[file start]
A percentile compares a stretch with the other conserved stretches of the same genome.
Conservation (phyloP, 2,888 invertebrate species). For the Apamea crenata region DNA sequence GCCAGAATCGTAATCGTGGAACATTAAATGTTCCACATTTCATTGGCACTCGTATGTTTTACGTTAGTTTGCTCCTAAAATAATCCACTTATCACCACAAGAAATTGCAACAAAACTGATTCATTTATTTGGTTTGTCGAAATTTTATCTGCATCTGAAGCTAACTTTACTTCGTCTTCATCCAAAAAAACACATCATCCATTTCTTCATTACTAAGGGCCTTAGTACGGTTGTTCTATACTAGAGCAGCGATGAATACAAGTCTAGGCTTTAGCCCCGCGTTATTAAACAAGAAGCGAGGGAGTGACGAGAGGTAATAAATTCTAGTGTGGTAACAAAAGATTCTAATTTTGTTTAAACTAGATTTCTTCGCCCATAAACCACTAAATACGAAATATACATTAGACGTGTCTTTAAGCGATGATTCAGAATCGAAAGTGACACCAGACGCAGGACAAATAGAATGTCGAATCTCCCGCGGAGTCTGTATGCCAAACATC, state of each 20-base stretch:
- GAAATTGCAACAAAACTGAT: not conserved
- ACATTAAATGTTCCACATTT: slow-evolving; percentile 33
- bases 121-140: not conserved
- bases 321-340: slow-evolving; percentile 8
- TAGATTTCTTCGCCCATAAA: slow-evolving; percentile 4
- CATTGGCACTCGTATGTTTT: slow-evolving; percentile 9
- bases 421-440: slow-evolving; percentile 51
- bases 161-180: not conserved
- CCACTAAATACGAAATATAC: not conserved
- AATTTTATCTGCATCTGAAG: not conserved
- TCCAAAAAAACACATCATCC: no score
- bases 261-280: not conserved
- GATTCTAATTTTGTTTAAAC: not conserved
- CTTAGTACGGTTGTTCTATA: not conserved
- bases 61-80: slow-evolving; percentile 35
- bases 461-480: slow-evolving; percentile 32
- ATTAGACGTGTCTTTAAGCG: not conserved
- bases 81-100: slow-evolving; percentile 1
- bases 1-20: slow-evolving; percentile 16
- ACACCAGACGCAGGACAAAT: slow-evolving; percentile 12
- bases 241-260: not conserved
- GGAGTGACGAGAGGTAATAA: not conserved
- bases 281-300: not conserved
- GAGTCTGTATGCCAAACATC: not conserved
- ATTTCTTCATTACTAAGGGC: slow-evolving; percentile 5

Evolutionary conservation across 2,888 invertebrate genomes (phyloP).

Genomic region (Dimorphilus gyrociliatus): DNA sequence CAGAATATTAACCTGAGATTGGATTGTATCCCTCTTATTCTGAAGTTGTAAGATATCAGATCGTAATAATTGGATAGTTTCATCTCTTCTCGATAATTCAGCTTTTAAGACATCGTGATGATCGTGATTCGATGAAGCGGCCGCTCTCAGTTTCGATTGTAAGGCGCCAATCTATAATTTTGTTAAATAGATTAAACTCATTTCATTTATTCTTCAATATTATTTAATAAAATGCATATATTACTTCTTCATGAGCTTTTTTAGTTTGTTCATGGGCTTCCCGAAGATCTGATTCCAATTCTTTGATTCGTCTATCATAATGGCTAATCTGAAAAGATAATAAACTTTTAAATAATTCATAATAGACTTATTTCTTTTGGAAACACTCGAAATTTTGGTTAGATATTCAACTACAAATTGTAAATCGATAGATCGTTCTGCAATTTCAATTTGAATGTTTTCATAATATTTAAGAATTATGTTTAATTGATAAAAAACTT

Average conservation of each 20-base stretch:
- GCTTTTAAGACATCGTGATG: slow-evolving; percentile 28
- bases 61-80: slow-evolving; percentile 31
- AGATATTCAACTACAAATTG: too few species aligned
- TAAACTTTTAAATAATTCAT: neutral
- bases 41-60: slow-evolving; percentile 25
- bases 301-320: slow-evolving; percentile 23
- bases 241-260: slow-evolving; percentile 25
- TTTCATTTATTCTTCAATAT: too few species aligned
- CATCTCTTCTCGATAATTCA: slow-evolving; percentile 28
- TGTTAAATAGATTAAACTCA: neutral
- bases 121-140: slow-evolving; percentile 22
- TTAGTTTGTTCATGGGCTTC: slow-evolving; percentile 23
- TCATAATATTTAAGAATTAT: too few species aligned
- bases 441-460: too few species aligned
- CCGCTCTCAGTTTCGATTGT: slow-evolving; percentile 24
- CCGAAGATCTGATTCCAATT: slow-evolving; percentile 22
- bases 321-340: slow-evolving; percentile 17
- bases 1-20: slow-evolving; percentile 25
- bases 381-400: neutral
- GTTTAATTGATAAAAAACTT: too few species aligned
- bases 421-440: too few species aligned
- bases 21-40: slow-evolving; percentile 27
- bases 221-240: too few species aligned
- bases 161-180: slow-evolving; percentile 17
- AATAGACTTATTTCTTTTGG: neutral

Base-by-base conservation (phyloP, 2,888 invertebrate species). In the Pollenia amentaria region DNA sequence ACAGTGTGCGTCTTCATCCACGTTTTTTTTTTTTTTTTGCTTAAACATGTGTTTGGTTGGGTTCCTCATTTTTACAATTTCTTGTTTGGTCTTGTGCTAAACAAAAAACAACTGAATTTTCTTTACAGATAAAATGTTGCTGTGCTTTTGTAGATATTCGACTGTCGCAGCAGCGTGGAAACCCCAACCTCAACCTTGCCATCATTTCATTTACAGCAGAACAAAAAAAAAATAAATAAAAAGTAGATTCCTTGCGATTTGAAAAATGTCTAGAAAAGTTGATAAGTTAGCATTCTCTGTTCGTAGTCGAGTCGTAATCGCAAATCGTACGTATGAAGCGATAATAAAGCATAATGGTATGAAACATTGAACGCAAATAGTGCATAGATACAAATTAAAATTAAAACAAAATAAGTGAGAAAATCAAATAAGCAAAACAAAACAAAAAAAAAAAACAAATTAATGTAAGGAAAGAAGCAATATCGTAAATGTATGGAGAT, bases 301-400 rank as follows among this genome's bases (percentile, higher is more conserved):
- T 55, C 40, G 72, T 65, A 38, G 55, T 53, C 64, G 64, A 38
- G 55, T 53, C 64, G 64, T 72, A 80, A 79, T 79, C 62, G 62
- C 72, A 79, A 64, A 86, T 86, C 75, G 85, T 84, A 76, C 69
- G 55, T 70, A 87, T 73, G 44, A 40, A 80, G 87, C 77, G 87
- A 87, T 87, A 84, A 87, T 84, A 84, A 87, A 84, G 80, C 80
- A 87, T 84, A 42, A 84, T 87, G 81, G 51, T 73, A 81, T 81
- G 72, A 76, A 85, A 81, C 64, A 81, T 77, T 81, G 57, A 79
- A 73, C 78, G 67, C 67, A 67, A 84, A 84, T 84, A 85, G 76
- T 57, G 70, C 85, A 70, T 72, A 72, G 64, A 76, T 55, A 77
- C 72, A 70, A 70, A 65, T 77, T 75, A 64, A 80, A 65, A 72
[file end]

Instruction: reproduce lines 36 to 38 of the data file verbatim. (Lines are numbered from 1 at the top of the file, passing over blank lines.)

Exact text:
- bases 301-320: slow-evolving; percentile 23
- bases 241-260: slow-evolving; percentile 25
- TTTCATTTATTCTTCAATAT: too few species aligned